|Sir Charles Fremantle|
|Born||1 June 1800|
|Died||25 May 1869|
|Commands held||HMS Challenger
|Awards||Knight Grand Cross of the Order of the Bath|
Early life 
Fremantle was the son of Admiral Thomas Fremantle, a close associate of Nelson, and his wife Elizabeth, the diarist, and a nephew of William Henry Fremantle. His elder brother was Thomas Fremantle, 1st Baron Cottesloe. His middle name, Howe, is a consequence of his birth date, the anniversary of Lord Howe's victory over the French on the Glorious First of June in 1794. He joined the Royal Navy in 1812.
According to Graeme Henderson, former director of the Western Australian Maritime Museum, Fremantle was charged with raping a 15-year-old girl in April 1826. To avoid a scandal, his family paid off witnesses and leant on the judiciary. In August 1826 he was promoted to captain, and, in 1828, given command of the 26-gun frigate HMS Challenger, and sent to claim the west coast of Australia for the United Kingdom.
HMS Challenger was despatched by the Admiralty from the Cape of Good Hope on 20 March 1829,:p11 anchored in Cockburn Sound on 2 May and landing on Garden Island. One week later, he hoisted the British flag on the south head of the mouth of the Swan River and took formal possession in the name of His Majesty King George IV of 'all that part of New Holland (Australia) which is not included within the territory of New South Wales'.:p11
The appointed lieutenant governor James Stirling arrived in Cockburn Sound on 2 June aboard the hired transport barque Parmelia with his family and other intending settlers, numbering 69 in all, to establish a colony at the Swan River in Western Australia. On 8 June they were joined by a military detachment of some 56 officers and men who disembarked from the consort ship HMS Sulphur. On 17 June, a proxy proclamation was read by Stirling confirming Fremantle's earlier proclamation. The landing of those immigrants marked the beginning of the history of Western Australia as a British colony, and later as a state of federal Australia.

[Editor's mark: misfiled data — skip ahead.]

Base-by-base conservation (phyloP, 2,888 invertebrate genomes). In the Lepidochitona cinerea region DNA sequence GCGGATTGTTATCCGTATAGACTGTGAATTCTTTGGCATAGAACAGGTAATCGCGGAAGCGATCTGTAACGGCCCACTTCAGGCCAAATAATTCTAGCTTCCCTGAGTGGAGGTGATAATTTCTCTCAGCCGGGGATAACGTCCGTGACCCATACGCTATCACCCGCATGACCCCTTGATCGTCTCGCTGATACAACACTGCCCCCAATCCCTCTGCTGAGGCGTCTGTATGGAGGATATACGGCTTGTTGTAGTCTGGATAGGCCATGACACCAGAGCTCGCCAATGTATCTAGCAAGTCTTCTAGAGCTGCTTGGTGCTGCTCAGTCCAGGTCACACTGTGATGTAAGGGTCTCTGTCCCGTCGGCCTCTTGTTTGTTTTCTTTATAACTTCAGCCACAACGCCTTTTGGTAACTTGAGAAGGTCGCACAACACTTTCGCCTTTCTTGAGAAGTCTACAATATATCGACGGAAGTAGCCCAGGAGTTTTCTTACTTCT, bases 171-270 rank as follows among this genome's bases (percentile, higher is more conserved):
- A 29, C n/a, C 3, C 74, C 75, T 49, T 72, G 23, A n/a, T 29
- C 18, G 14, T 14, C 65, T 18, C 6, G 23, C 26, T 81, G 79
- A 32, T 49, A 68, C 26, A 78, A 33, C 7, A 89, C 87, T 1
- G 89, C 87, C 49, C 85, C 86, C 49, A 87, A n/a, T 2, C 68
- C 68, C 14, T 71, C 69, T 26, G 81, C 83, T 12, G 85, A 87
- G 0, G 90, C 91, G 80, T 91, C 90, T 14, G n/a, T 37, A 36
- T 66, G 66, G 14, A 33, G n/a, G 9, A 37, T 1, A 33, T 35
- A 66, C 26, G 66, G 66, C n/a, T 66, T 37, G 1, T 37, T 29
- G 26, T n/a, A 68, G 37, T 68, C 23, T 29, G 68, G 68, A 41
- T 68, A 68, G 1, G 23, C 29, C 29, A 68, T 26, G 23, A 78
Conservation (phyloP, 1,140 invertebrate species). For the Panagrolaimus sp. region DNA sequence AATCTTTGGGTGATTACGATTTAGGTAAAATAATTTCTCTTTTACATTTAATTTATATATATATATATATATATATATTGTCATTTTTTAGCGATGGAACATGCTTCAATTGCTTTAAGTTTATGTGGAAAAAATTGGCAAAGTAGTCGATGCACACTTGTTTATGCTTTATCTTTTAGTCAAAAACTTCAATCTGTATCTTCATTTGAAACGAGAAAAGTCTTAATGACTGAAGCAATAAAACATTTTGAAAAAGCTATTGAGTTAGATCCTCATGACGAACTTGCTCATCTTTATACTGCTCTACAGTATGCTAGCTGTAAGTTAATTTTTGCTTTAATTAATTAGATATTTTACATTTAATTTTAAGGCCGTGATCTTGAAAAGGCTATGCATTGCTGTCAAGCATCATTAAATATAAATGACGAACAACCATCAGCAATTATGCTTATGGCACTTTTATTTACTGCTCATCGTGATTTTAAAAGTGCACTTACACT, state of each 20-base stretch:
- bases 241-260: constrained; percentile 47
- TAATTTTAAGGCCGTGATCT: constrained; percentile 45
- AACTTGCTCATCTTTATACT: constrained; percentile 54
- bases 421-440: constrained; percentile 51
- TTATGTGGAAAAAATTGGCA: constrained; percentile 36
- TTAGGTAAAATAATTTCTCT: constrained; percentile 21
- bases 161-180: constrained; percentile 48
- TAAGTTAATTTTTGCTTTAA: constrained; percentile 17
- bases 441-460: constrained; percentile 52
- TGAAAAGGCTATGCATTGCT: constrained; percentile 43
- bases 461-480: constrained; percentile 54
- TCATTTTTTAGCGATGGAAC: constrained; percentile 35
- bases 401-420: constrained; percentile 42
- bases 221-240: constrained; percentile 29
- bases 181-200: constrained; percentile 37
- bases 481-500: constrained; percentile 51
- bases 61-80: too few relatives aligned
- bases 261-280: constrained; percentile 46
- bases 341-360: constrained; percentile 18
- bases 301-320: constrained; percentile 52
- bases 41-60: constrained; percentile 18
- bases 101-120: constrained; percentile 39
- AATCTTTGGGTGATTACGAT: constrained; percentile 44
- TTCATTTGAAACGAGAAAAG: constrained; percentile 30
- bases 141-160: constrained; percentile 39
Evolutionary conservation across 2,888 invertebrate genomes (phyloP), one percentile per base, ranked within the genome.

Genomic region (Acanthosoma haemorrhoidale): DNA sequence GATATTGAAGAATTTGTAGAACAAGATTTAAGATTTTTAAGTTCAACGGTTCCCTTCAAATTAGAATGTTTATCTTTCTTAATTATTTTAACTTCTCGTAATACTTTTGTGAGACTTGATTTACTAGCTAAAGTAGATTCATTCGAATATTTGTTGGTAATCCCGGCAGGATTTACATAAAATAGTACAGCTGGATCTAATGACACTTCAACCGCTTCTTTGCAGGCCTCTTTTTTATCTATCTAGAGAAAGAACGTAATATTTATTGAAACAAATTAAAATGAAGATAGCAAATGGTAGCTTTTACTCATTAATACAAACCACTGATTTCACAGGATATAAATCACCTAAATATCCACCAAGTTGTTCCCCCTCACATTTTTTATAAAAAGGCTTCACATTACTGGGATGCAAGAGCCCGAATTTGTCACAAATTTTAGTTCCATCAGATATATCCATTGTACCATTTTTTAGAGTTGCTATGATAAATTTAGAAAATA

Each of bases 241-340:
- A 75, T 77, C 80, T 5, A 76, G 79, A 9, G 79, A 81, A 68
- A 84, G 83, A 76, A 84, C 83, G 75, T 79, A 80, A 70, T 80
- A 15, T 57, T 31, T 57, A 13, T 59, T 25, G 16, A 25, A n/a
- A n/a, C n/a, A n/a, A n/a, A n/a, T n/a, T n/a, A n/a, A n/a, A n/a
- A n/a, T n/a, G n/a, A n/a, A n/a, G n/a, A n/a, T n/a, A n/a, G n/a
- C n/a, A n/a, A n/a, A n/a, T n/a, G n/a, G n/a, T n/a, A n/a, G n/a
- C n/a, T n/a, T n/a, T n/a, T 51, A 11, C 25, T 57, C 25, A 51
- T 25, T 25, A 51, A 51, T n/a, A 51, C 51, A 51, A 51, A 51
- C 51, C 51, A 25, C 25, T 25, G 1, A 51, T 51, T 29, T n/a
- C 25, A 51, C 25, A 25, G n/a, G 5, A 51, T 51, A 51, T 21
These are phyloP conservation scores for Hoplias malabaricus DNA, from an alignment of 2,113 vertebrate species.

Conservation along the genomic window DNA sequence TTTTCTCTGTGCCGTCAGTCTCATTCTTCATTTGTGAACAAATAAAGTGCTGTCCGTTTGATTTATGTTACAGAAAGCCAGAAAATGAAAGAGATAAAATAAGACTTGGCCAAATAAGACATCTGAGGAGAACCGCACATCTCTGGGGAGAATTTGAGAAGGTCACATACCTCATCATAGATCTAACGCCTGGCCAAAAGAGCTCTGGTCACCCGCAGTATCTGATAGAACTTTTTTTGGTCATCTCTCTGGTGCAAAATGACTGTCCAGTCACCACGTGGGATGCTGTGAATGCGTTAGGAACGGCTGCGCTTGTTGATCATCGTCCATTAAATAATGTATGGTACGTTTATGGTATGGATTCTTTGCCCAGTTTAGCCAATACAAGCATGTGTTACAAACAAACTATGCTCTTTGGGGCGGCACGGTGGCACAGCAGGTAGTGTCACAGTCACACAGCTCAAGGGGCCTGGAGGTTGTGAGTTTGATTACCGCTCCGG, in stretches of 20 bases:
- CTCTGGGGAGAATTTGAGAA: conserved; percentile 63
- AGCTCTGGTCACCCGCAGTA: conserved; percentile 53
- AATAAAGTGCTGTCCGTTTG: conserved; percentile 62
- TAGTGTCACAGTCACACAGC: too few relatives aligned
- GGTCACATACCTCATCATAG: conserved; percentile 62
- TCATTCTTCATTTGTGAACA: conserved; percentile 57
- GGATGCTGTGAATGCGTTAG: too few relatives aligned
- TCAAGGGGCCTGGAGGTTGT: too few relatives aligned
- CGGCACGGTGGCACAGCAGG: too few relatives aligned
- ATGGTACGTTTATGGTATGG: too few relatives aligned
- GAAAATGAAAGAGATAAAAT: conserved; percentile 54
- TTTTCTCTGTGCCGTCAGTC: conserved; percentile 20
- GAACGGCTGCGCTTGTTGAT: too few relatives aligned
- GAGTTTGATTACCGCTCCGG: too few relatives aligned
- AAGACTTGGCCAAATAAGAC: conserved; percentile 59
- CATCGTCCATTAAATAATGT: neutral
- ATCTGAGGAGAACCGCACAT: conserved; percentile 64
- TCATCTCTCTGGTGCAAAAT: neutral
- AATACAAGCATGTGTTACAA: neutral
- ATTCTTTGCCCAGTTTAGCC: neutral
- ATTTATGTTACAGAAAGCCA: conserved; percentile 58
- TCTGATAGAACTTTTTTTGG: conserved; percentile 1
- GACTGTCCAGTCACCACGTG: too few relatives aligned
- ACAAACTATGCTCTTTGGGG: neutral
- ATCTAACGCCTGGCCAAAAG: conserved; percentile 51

While he was there he visited many locations including a town called Kowloon which he recommended as a good site for a British settlement. The British government agreed and Hong Kong was settled in 1841.
Fremantle was only in Ceylon for a couple of years. On his way back to England in September 1832 he visited the Swan River Colony for a week, but never returned after that.
In 1843 he was given command of HMS Inconstant in the Mediterranean Fleet and in 1847 he took command of HMS Albion also in the Mediterranean. Then in 1853 he became Captain of HMS Juno on the Australia Station.
Personal life 
He married Isabella Wedderburn on 8 October 1836. They had 3 children:
- Emily Caroline Alexander (14 April 1838 – 10 February 1929). Married Reverend CL Alexander, Rector of Sturton-by-Bridge, Derbyshire.
- Celia Elizabeth McNeil (8 October 1840 – 15 February 1929). Married Canon EA McNeile, Vicar of St Pauls, Princes Park, Liverpool.
- Louisa Frances Fremantle (23 February 1843 – 20 March 1909).
Later life 
He died in 1869 and is buried in Brompton Cemetery, London.
|Wikisource has original works written by or about:
- William Loney RN
- d'Anger, Jenny (25 August 2007). "Captain Cad: Fremantle a 'sadistic rapist'". Fremantle Herald 18 (34). p. 1.
- The Western Australian Year Book No. 17, 1979. Australian Bureau of Statistics, Western Australian Office, 1979. ISSN 0083-8772.
- Silverman, David (1967). Pitcairn Island. Cleveland, Ohio: World Publishing Company. p. 119. Retrieved August 11, 2012.
- Appleyard, R. T. and Manford, Toby (1979). The Beginning: European Discovery and Early Settlement of Swan River Western Australia, University of Western Australia Press. ISBN 0-85564-146-0.
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